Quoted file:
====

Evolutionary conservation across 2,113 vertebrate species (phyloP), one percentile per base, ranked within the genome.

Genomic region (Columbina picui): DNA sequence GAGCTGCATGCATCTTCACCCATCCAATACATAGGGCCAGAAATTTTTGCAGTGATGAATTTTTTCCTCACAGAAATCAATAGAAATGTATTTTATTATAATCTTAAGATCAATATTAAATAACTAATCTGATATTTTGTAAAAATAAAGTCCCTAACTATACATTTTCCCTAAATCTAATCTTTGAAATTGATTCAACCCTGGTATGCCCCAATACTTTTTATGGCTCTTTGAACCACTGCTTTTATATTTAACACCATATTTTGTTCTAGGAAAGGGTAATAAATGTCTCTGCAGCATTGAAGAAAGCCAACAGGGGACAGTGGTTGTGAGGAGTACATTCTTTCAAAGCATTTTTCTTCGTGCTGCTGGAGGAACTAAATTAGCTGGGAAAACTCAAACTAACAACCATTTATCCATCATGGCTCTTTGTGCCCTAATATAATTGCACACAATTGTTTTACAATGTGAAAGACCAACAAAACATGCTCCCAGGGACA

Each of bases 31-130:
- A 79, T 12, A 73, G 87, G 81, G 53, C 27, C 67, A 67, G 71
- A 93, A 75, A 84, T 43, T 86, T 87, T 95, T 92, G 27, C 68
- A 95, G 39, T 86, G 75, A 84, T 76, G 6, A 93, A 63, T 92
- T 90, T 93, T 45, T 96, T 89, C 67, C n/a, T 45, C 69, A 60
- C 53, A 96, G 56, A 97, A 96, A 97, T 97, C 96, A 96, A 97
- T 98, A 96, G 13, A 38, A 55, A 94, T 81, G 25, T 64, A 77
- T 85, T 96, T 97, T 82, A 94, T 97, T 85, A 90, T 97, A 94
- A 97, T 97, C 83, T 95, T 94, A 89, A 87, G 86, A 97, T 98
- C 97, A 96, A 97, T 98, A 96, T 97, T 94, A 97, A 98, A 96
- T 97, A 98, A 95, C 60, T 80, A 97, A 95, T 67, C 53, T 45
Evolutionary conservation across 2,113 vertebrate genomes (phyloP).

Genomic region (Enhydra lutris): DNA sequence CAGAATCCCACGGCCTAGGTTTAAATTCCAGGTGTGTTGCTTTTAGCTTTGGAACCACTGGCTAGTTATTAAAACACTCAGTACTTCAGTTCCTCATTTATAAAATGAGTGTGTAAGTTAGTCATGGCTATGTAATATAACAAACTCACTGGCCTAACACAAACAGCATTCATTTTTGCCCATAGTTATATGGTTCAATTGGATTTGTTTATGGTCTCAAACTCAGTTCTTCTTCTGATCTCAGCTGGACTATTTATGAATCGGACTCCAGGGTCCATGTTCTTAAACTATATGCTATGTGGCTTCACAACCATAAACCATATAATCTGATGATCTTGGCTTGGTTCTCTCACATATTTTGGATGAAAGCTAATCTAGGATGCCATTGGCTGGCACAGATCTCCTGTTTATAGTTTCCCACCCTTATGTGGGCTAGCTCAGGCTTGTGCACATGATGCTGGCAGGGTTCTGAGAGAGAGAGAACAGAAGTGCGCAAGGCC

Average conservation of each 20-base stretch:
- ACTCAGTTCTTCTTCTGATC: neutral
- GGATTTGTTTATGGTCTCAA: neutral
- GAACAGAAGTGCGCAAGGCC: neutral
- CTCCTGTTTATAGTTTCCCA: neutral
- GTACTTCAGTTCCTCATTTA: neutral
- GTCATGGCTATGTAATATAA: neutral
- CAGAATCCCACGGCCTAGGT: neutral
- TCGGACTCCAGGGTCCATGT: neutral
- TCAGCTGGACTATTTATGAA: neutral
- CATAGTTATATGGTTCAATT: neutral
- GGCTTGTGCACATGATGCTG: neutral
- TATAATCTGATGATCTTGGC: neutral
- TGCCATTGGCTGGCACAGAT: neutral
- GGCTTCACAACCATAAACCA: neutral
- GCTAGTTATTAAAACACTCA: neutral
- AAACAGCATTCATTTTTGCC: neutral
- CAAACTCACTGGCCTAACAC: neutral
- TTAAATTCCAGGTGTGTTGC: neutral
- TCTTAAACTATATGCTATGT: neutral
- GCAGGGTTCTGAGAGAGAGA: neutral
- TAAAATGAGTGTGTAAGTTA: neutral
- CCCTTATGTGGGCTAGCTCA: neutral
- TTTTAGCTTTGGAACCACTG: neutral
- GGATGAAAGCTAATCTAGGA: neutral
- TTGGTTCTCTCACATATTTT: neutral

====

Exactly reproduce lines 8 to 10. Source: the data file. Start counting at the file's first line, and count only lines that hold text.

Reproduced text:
- C 53, A 96, G 56, A 97, A 96, A 97, T 97, C 96, A 96, A 97
- T 98, A 96, G 13, A 38, A 55, A 94, T 81, G 25, T 64, A 77
- T 85, T 96, T 97, T 82, A 94, T 97, T 85, A 90, T 97, A 94